Birth Control for Men

Life is all about transitions. One moment, you’re planning to start your family and the other moment, you‘re looking for options to prevent unintended pregnancies. The availability of contraception methods has made the birth control option easy. 

Besides female birth control options, recent advances in Birth Control for Men are making their way through ongoing clinical and research trials [1]. 

There are many birth control options for men, which are readily available. It depends on your stage of life that you want to consider either temporary/reversible or permanent birth control methods. This article explains both temporary and permanent options for male contraception with their pros and cons. 

1. Condoms

Condoms are a temporary method for blocking contraception and effective against sexually transmitted infections (STIs) like Chlamydia or Herpes. Condoms have been proven to be effective for preventing pregnancy, but human errors reduce their efficacy. 

If condoms are not used the right way, the chances of an unintended pregnancy can become high. According to an estimate, 1 in every five women gets pregnant if condoms are not put on properly.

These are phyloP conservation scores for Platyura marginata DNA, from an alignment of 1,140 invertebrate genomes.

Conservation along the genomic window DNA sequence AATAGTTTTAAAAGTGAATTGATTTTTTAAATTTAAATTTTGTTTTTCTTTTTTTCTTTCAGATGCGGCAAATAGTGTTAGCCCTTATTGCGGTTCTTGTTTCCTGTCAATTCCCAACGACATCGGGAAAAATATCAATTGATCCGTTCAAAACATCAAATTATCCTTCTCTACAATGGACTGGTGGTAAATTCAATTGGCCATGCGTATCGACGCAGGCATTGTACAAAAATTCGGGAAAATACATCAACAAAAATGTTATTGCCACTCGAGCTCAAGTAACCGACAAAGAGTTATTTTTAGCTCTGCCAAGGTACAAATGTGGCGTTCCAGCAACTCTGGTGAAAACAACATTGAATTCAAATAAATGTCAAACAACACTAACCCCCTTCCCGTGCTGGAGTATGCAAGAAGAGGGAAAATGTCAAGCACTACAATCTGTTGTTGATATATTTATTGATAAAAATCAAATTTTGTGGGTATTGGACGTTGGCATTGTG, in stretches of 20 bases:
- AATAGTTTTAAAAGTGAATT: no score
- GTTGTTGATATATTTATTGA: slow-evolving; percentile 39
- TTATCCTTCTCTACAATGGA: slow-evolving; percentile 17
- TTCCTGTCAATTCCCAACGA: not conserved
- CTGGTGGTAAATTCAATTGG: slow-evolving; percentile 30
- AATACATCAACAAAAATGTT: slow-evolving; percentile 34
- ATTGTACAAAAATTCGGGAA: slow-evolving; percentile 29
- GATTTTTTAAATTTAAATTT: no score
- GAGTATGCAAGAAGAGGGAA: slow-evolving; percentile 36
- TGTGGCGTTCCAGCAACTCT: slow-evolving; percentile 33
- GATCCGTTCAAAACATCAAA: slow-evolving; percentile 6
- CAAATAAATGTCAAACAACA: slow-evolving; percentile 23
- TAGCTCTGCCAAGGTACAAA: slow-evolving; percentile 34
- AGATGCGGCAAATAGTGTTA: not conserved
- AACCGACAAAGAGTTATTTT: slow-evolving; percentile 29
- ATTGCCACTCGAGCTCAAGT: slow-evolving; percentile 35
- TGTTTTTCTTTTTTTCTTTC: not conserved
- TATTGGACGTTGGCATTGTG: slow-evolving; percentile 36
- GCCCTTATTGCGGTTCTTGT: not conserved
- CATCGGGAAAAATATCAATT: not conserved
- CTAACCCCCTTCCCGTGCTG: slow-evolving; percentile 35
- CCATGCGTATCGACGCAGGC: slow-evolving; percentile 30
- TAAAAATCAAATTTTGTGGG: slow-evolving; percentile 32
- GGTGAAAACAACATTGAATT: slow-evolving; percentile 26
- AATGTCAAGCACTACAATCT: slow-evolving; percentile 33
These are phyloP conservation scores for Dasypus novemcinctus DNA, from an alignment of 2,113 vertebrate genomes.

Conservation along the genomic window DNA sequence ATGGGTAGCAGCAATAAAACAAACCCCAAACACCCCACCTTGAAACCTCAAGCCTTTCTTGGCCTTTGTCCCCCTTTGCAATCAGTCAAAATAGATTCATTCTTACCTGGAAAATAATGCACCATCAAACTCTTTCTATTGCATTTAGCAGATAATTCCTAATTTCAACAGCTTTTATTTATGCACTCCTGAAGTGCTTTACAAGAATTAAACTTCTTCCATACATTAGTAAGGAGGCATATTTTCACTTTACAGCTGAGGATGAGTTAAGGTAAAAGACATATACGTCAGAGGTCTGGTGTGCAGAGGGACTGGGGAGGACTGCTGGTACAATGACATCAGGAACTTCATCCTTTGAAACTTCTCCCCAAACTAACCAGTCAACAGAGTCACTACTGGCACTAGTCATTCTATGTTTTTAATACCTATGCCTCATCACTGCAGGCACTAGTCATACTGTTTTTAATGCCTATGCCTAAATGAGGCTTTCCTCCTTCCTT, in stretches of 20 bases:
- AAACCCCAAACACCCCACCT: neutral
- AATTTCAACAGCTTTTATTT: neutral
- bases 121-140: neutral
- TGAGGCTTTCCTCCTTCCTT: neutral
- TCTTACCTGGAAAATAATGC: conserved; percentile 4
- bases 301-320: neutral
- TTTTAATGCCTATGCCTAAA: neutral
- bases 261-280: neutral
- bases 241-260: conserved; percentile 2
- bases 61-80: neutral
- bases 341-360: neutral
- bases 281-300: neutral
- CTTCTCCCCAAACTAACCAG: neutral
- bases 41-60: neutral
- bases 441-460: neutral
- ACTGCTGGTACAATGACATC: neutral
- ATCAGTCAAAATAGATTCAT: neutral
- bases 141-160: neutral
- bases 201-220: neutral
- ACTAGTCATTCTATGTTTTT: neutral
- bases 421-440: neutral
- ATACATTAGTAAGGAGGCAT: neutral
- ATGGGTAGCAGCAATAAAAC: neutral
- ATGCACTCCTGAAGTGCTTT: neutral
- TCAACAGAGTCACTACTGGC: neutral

2. Male Birth Control Pill

Male birth control pills are a quick method of preventing pregnancy. A pill like DMAU (Dimethandrolone undecanoate) inhibits the formation of sperms and reduces testosterone levels. 

However, DMAU is under clinical trials, but it will soon be available once approved by the FDA [4].

3. Vasectomy

Vasectomy is the permanent and successful option for male contraception. Vasectomy involves the cutting or blocking of vas deferens by a surgeon to stop the sperm from reaching semen. 

After a vasectomy, semen still produces a small amount of sperm, but they are absorbed by the body. Additionally, vasectomies are also typically less expensive than female sterilization [5].

There is still ongoing research on male birth control methods, such as male hormonal and non-hormonal contraception. 


[1] Anderson RA, Baird DT. Male Contraception. Endocr Rev 2002;23:735–62.

[2] Manlove J, Ikramullah E, Terry-Humen E. Condom Use and Consistency Among Male Adolescents in the United States. J Adolesc Heal 2008;43:325–33.

[3] Everett SA, Warren CW, Santelli JS, Kann L, Collins JL, Kolbe LJ. Use of birth control pills, condoms, and withdrawal among U.S. high school students. J Adolesc Heal 2000;27:112–8.

[4] Marsiglio W, Menaghan EG. Couples and the male birth control pill: A future alternative in contraceptive selection. J Sex Res 1987;23:34–49.

[5] Cook LA, Van Vliet H, Lopez LM, Pun A, Gallo MF. Vasectomy occlusion techniques for male sterilization. Cochrane Database Syst Rev 2007.

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